Yamaha's offering is their flagship DTX950K, which pitches in at a similar price. This is a fantastic‑sounding kit, and although it doesn't offer quite the same level of drum editing as the Roland kit, it does include a number of unique features. The DTX900 module is the only sampling drum module on the market, so for playing the drum sounds from your album live, it's the perfect tool. In the studio, the DTX950K also boasts tight integration with Cubase, giving the ability to control many of the sequencer's parameters directly from the kit.
The brain's on‑board sequencer provides 150 preset and 100 user patterns and is organised into six 'parts': Drum Kit Part, Melody Part, Bass Part, Backing 1 and Backing 2 parts, and a Percussion part. Preset patterns are provided, which can't be recorded into and are simply there as demonstrations of what the TD20X is capable of. Alternatively, they could be used as play‑along practice tools. When playing back the preset sequences, you can easily mute any of the parts, using the soft function keys, and adjust the level of the backing, percussion parts and individual drums, using the faders. Enabling the click or the visual blinking tempo button and muting the drum tracks makes it the perfect practice partner.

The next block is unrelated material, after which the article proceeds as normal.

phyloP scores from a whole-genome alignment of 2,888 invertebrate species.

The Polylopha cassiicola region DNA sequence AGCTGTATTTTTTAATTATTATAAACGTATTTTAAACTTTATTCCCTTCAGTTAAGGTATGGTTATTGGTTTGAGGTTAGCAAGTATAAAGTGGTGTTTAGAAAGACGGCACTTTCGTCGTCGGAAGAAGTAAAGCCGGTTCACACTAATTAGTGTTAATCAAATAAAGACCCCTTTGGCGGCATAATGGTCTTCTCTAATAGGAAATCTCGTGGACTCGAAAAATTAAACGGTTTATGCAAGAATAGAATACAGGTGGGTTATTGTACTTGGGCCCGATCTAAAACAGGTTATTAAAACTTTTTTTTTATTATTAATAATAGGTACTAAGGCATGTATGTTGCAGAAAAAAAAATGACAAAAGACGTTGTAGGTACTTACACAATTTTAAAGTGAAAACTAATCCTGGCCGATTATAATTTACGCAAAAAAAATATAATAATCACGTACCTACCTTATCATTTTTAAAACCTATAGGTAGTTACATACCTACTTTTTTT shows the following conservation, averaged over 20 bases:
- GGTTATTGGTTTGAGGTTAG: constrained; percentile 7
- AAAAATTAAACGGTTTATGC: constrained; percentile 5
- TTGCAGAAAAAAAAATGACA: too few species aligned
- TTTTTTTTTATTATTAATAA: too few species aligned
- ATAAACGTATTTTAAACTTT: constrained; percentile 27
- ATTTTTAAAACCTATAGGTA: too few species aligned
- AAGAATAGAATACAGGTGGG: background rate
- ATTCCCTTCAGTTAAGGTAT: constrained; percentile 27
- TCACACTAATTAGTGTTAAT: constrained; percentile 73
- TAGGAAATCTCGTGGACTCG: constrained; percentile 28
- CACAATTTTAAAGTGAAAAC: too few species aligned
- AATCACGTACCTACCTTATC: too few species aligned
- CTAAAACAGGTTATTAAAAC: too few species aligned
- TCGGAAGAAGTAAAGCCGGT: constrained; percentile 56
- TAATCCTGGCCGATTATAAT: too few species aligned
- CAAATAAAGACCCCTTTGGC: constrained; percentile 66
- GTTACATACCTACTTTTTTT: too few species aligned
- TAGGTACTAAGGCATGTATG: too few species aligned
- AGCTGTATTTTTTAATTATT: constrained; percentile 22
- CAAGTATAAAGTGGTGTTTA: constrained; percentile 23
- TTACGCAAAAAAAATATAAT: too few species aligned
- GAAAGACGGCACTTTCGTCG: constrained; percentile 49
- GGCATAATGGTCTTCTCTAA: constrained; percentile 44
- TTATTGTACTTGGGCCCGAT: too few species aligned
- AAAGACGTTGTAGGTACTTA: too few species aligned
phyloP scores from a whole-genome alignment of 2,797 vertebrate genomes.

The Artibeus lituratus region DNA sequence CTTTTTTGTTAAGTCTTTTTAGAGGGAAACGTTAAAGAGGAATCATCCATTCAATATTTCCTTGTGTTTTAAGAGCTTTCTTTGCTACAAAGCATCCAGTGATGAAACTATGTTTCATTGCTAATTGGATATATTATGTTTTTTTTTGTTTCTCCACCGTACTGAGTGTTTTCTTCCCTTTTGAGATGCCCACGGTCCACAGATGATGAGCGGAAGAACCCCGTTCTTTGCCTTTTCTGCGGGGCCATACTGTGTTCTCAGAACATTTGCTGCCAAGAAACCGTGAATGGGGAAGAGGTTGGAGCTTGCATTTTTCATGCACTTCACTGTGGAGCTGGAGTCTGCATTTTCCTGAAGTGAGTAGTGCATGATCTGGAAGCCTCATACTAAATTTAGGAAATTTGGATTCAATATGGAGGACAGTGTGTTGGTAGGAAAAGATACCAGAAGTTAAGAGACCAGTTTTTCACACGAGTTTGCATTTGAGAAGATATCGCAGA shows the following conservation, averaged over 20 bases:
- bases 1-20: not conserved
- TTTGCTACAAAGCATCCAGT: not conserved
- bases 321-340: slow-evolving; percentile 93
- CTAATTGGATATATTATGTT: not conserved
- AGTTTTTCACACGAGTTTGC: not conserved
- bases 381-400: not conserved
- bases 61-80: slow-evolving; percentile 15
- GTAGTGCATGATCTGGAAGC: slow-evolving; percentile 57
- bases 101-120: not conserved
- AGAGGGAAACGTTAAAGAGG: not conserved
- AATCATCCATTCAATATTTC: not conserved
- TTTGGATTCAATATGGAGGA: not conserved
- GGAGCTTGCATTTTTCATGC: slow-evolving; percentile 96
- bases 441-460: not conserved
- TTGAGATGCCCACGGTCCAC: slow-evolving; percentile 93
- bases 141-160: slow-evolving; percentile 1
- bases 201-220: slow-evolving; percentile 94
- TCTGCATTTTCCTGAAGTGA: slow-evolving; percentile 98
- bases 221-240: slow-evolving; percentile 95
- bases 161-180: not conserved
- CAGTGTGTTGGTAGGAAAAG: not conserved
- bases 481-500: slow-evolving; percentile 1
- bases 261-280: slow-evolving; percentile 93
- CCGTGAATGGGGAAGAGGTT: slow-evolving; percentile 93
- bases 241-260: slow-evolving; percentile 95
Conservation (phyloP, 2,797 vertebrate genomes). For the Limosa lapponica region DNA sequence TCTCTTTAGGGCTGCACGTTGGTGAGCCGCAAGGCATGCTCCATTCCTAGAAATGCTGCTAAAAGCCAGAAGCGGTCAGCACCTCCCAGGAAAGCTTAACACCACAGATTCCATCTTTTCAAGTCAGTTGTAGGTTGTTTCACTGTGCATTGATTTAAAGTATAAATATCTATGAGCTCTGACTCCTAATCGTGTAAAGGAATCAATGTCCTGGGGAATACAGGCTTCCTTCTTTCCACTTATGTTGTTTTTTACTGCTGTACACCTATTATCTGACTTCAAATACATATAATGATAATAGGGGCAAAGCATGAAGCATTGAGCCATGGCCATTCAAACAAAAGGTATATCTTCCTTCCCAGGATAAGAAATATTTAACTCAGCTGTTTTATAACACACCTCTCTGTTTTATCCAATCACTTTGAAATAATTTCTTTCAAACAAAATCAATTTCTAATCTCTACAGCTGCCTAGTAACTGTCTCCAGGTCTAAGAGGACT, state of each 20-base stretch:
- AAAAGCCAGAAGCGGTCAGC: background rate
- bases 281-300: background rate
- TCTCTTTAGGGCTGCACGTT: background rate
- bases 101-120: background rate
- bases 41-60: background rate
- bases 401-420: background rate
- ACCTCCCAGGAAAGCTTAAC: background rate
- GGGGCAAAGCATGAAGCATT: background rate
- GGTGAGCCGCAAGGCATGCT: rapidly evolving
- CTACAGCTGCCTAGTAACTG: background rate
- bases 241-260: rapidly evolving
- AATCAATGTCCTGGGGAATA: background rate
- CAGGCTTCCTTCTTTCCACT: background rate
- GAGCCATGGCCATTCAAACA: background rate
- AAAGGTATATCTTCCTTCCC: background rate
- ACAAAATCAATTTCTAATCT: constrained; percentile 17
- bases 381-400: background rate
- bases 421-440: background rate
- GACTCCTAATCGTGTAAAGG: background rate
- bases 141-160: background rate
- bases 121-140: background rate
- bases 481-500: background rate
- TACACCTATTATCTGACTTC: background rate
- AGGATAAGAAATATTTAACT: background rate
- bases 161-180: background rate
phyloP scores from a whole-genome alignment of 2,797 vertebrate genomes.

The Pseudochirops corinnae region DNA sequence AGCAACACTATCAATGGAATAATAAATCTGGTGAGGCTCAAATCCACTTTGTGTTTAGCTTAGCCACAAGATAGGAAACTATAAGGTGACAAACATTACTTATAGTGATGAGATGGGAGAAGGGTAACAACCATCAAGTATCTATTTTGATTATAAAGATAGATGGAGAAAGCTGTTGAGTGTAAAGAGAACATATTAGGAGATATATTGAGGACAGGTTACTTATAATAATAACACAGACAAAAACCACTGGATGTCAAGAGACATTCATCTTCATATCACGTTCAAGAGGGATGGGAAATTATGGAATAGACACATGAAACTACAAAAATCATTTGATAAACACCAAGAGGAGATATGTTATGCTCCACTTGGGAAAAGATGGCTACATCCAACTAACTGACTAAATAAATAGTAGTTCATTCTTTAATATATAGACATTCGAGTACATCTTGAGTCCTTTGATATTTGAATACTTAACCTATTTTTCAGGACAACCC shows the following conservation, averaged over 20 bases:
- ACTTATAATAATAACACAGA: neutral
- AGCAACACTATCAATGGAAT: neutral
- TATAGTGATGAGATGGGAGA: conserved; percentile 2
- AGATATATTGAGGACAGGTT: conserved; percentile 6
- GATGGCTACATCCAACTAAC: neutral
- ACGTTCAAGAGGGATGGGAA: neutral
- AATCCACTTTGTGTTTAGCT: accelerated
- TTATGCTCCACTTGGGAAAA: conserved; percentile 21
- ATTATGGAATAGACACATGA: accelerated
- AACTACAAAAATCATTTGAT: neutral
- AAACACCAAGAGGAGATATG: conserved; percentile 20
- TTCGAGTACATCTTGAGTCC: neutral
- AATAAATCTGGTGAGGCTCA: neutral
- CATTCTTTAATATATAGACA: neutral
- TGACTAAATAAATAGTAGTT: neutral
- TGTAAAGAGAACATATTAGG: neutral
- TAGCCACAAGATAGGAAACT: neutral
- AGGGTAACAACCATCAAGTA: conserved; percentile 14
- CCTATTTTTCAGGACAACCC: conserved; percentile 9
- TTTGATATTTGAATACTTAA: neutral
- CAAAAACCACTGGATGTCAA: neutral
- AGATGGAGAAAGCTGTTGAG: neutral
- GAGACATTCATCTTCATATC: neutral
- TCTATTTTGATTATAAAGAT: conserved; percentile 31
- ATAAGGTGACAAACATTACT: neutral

A total of 62 backing instruments are available if you want to create your own backing tracks, although you need to connect a MIDI keyboard to the TD20X to do this. They cover a wide range of sounds and are fine for creating practice patterns, loops and melodic sequences. A limited number of edit functions are available, but if you were looking to do anything other than a relatively simple sequence, I imagine you'd be employing a computer and DAW.
As a stand‑alone system, the TD20KXSX is a truly awesome piece of hardware, and its internal sequencing capabilities open up many interesting possibilities. Typically, though, most people will be using the TD20KXSX along with some kind of DAW. In my case, that's Logic on a Mac.